Principles Magazine/Levi Liberow
Zundle was a poor peddler who resided in a small shtetl in the lush countryside of Galicia. He more or less managed to make enough money to afford a loaf of bread and some onions for his family and if it was a good week, maybe even a chicken for Shabbos.
But Zundle was getting worried. While his blessing from Hashem for parnassah was limited, he and his wife were blessed with a dozen healthy and happy children, eight of them girls. Now the eldest, Sara, was already reaching a marriageable age. It’s one thing to support a family, it’s another to marry off a daughter, let alone eight of them!
One day as Zundle was walking down the road selling his schmattes, Shmerl the shadchan approaches him: “Zundle! You must listen to me! Do I have ashidduch for your Sara’le, – a diamond of a boy!” “Nu? Let’s hear something about him” replied Zundle.
“He’s a ba’al midos, a refined young man, a good head, a learner, any father would take pride in being his father-in-law!”
“Shmerl, I hope you remember that I’m not a big g’vir!”
“Zundle!” He furrowed his eyebrows feigning insult, “I’ve known you ever since I remember myself! There’s no need to worry about that! He comes from a wealthy family and I’m sure that for an Eishes Chayil like your Sara’le they’ll be happy to cover your side of the expenses too!”
“Sounds wonderful!” exclaimed Zundle. “Who’s the boy, may I ask?”
“It’s Stephan, the oldest son of the Poretz” replied Shmerl the shadchan enthusiastically.
“Are you out of your mind?” shouted Zundle. “I’ve always heard that shadchanim have chutzpah, but I never imagined it’s this bad!” he said, his face reddened with anger.
Shmerl quickly ran off before he could get singed from Zundle’s fury.
The next day as Zundle was making his rounds Shmerl returned: “Did you talk it over with your wife? Don’t worry, I didn’t expect you to agree right away. It’s definitely not a regular shidduch offer, but you never know!”
“Shmerl!” Zundle snapped back, “It’s not nice to make choizek on a poor Jew’s account, come back to me when you have something more reasonable.”
“But I’m dead serious! Shmerl replied. “Listen, he’s a very fine young man, very intelligent. He’s a goy indeed, but with an eidele neshomah, your daughter could surely convince him to convert!”
Zundle turned his back to Shmerl and kept schlepping his merchandise not wanting to waste time with this jester.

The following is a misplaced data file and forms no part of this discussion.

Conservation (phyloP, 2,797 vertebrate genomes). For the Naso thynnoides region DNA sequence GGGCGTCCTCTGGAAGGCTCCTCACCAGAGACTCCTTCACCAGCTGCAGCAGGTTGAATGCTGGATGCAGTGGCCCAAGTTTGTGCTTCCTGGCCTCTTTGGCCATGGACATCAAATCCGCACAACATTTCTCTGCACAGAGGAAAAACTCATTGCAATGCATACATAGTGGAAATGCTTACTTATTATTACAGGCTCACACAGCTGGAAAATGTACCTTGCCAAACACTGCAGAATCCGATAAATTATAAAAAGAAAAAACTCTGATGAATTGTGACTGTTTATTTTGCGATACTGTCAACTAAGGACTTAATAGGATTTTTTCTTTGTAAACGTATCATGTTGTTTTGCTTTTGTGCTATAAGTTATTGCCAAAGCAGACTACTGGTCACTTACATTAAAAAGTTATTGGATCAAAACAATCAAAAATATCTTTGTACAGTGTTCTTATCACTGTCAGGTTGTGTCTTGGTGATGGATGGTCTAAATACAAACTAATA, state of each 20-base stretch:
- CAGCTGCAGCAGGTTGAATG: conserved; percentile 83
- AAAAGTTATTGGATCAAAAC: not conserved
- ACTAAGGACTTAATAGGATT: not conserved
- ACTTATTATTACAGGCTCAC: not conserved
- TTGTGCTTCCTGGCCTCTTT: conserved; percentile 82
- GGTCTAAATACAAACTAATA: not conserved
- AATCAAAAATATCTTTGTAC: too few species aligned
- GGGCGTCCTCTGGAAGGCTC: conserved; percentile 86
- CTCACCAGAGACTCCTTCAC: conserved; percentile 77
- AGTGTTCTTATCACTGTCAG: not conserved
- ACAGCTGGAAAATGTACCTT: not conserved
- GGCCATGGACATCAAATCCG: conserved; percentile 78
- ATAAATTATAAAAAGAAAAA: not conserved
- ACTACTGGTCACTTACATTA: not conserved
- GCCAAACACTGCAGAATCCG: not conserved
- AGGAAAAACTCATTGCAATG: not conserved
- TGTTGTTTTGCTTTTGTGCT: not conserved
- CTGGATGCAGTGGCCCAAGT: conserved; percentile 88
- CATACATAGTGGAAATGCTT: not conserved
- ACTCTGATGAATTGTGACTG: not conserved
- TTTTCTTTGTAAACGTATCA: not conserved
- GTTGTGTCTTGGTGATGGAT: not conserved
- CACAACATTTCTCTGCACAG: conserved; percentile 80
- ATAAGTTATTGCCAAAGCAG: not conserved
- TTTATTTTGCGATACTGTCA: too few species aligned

“One more second!” Shmerl ran after him. “I have an offer you can’t refuse. Just listen and think about it, and let me know if it works” Shmerl tried his luck. “If this shidduch works out, the mechutan will pay the dowry of the rest of your daughters, all seven of them!” And off he went.
That night Zundle couldn’t fall asleep. That really was an offer he couldn’t turn down. “Imagine!” he thought to himself, “I get one goy¸ but I will be able to marry off the rest of my maidelach without having to pay a penny!
Early the next morning he convinced his wife. He confessed to Hashem about his plan and begged forgiveness, but he reasoned: “What’s better Ribbono Shel Olam? One goy and seven Talmidei Chachamim, or eight Am-Haratzim like me?” he cried over his Tehillim. “And besides, Shmerl the shadchan says there are good chances he’ll convert!”
The time came to go to shul. As Zundle was taking off his teffilin he spotted Shmerl the Shadchan leaving Shul: “Shmerl! Wait a second” he called out as he ran towards him, out of breath. “Listen, we talked it over and we decided that we are interested in the shidduch.”
“Great!” Shmerl said. “I knew you’re a reasonable man!”
“Now I just need to find out if the other side is interested!”
This story, quite amusingly, and clearly, contains within it the dynamics of many aspects of Jewish history both ancient and recent.
The Jewish enlightenment movement in Europe tried to pursue this “shidduch” and instead got this spit in the face from their “enlightened” gentile neighbors during the pogroms in Russia in the late 1800s and amplified many times over during the Holocaust.
How ironic is it that the policy makers of Israeli foreign relations haven’t learned the lesson while negotiating with their Arab neighbors, – they keep on sending Shmerl back to the Poretz to find out if maybe now he’s ready for the shidduch. Meanwhile, Sara’le is getting older and older and her chances to find a suitable Jewish boy are getting grimmer and grimmer.
Let’s hope Zundle will start consulting with a better shadchan soon.
(The tale was adapted from an op-ed by Rabbi Yisrael Meir Drukmann, Kiryat Motzkin, Israel)